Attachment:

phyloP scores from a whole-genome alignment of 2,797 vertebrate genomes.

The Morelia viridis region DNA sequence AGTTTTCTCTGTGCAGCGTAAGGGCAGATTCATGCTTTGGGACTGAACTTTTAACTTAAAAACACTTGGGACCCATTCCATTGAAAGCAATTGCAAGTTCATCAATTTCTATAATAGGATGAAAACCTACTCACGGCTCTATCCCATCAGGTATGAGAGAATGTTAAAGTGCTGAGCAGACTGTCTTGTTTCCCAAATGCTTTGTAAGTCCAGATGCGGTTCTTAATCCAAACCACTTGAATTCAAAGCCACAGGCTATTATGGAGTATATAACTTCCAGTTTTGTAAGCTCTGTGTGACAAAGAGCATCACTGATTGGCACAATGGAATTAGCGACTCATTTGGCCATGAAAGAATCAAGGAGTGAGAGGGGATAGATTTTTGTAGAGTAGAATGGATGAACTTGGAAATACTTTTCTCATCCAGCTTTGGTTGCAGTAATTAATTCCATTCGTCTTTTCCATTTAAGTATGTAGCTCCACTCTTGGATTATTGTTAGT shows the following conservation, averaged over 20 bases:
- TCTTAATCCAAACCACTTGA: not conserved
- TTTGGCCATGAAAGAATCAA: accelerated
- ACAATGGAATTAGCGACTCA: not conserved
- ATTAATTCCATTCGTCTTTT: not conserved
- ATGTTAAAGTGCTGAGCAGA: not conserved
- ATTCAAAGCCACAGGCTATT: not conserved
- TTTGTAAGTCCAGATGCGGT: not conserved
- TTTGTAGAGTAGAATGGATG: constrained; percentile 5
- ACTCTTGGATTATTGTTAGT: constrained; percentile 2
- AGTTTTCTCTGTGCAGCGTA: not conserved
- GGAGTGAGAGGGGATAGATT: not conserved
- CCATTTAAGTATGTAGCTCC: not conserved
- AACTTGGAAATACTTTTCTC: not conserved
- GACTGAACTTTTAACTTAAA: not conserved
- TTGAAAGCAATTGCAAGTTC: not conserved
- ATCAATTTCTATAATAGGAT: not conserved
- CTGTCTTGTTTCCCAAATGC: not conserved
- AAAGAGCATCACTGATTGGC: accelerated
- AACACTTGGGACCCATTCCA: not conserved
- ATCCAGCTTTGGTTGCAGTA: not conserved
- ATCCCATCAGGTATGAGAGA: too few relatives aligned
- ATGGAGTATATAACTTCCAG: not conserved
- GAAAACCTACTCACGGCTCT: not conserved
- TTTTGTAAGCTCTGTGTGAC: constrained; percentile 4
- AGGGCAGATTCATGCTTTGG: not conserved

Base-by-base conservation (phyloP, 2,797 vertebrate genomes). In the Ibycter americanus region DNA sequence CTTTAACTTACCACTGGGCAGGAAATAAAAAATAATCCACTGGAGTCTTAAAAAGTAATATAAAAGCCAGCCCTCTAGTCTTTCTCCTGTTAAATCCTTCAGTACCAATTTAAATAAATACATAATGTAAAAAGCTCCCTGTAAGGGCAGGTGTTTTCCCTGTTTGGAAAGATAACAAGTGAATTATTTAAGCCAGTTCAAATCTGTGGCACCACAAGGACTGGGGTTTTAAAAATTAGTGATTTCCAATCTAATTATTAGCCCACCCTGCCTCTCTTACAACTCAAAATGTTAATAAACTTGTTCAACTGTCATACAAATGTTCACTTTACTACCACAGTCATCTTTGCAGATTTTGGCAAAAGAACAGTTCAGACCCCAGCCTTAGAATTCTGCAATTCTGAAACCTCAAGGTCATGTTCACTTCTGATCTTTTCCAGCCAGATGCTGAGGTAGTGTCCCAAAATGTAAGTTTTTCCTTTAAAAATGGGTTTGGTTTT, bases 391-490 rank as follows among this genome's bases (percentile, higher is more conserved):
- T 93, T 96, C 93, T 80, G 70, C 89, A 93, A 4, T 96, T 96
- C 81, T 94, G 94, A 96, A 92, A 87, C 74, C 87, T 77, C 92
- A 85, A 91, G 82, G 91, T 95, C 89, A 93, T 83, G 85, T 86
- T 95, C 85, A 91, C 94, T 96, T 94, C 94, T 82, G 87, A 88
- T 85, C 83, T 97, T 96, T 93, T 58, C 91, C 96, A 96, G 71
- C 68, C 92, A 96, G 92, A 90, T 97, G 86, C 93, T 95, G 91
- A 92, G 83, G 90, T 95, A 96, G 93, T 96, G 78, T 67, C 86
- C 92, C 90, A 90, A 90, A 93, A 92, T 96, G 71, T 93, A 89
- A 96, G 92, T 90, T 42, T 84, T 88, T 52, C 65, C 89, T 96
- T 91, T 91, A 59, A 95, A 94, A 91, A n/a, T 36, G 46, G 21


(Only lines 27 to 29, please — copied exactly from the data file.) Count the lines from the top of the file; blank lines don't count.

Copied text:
- AGGGCAGATTCATGCTTTGG: not conserved

Base-by-base conservation (phyloP, 2,797 vertebrate genomes). In the Ibycter americanus region DNA sequence CTTTAACTTACCACTGGGCAGGAAATAAAAAATAATCCACTGGAGTCTTAAAAAGTAATATAAAAGCCAGCCCTCTAGTCTTTCTCCTGTTAAATCCTTCAGTACCAATTTAAATAAATACATAATGTAAAAAGCTCCCTGTAAGGGCAGGTGTTTTCCCTGTTTGGAAAGATAACAAGTGAATTATTTAAGCCAGTTCAAATCTGTGGCACCACAAGGACTGGGGTTTTAAAAATTAGTGATTTCCAATCTAATTATTAGCCCACCCTGCCTCTCTTACAACTCAAAATGTTAATAAACTTGTTCAACTGTCATACAAATGTTCACTTTACTACCACAGTCATCTTTGCAGATTTTGGCAAAAGAACAGTTCAGACCCCAGCCTTAGAATTCTGCAATTCTGAAACCTCAAGGTCATGTTCACTTCTGATCTTTTCCAGCCAGATGCTGAGGTAGTGTCCCAAAATGTAAGTTTTTCCTTTAAAAATGGGTTTGGTTTT, bases 391-490 rank as follows among this genome's bases (percentile, higher is more conserved):
- T 93, T 96, C 93, T 80, G 70, C 89, A 93, A 4, T 96, T 96